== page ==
I did have a chuckle at a nearby runner who was starting to shout out mantra after mantra to himself. My favourite was “YES! YES! YES!”, which caused much mirth to those around him as he sounded like someone engaged in an altogether more private activity.

The temperature was starting to rise due to unseasonal weather and I began to spot runners being treated by the medical volunteers, most notably a series of unconscious runners. I remember running the Silverstone Half one year when it was surprisingly hot and there were runners passing out due to heat exhaustion.

At one stage I spotted a huge squirrel head floating in the air towards me on the opposite side of the path. I started to wonder if the heat was getting to me but then realised a charity runner dressed in the Royal Parks Foundation squirrel outfit had taken off the head and a runner next to him was holding up the giant squirrel head above his shoulders.

The rest of the race was bit of a struggle and I took some brief walking breaks during the last few miles. I was prompted to start running again when a rather pungent smell hit my nose and I wanted to get away from it. I assumed that some nearby flowerbeds had been treated with some sort of fertilizer but the smell remained until I spotted an unfortunate woman in front of me who had experienced a visit from the gingerbread man. The backs of her leggings were streaked with brown down to her knees and then further down her exposed calves. It made me run faster and I felt for her as she had to complete the race in such a poor state.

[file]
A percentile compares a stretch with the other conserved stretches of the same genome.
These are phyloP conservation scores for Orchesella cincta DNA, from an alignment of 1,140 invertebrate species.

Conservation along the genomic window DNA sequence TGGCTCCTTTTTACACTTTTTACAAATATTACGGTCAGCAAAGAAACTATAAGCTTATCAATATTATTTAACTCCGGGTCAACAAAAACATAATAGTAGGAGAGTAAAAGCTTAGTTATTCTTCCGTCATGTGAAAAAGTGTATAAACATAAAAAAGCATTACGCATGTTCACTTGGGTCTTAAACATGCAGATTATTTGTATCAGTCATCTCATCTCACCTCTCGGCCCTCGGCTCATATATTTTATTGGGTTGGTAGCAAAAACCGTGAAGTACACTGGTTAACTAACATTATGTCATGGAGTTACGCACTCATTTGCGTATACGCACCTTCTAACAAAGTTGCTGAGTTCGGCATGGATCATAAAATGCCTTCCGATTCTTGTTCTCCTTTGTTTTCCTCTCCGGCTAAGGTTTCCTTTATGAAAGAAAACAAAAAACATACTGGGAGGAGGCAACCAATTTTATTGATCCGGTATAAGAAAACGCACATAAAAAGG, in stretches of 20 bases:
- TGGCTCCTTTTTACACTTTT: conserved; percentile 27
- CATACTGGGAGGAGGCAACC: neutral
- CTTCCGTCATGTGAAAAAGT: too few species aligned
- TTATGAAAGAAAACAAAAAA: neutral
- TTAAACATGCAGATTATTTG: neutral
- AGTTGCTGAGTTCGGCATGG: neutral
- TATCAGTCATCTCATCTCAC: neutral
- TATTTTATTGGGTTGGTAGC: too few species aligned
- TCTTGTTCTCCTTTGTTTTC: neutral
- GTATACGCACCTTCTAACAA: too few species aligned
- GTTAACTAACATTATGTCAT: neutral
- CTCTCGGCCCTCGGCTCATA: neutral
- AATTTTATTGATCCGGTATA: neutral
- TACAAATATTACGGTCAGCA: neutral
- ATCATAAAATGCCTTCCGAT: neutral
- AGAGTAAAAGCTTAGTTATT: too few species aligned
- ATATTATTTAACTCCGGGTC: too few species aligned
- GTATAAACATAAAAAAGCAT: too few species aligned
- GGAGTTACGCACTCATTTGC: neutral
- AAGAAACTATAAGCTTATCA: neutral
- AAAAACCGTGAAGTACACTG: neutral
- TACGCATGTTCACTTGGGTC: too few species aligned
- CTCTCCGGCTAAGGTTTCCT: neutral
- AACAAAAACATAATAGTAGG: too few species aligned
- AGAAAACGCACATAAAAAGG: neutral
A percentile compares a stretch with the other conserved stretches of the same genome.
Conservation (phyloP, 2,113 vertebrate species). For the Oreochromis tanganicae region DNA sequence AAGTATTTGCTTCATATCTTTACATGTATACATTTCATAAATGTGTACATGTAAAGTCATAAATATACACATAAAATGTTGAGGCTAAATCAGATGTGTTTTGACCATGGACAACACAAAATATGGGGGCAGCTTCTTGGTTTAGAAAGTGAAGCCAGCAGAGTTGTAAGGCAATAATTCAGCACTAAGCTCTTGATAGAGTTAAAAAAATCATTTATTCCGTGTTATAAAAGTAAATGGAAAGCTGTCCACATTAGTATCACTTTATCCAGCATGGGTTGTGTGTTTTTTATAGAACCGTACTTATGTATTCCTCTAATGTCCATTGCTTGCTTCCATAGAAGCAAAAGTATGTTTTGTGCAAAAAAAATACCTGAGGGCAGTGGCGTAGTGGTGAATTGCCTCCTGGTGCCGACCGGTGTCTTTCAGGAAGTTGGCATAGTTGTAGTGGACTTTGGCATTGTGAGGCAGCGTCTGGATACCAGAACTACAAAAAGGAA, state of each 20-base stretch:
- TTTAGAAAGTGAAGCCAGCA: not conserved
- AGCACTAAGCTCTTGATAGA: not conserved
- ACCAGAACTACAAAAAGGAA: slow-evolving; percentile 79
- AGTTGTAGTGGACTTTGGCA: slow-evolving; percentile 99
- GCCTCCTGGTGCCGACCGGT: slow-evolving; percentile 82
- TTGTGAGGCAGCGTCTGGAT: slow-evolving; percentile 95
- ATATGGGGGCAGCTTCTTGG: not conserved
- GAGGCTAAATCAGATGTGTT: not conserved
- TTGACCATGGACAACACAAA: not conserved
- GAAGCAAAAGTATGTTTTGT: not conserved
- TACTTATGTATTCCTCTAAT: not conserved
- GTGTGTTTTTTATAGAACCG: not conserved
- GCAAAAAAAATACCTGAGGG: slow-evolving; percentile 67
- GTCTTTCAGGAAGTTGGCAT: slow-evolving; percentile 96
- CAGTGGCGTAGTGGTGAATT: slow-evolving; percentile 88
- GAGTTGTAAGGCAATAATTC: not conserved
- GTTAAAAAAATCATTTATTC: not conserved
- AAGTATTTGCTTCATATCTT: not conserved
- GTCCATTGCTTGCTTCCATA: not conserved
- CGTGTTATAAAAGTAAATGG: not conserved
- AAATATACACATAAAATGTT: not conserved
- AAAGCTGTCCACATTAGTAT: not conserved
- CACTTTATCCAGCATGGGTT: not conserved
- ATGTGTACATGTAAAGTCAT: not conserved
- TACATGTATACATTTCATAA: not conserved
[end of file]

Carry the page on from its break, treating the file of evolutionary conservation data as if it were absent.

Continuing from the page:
Finally I crossed the finish line and slowly made my way through the crowds until I made it into the race village. I went straight to the baggage tent so I could put some layers on and I proceeded to go through a long series of stretches. My plan was to go buy some food from the numerous stalls but by now there were huge queues everywhere. Instead I picked up some cheap kit from the official Royal Parks outlet (last years kit on sale, fantastic) and then began the journey home. Kind of. Until I suddenly realised that I hadn’t planned a route home other than ‘get the tube’ so in my tired ‘just run 20 mile’ state I fumbled with my mobile until I realised that Hyde Park Corner tube station would suffice.

I really enjoyed the race and it fitted well in my plan to complete my last long run before the Abingdon Marathon. I failed on many levels for this race – I did not look at the course beforehand (I thought it just went around the parks and had no idea about the great sections through the London sights), I failed to pack my usual post-race snacks and I failed to plan my route home. Maybe next year I will apply in the ballot again but next time just run as a half and go for a better time.

  • Chip time: 1:59:15
  • Garmin time: 1:59:17
  • Gun Position: 6191 / 14841
  • Chip position: 6561 / 14838
  • Gender position: 4642 / 7626
  • Category: M
  • Category position: 2739  / 5780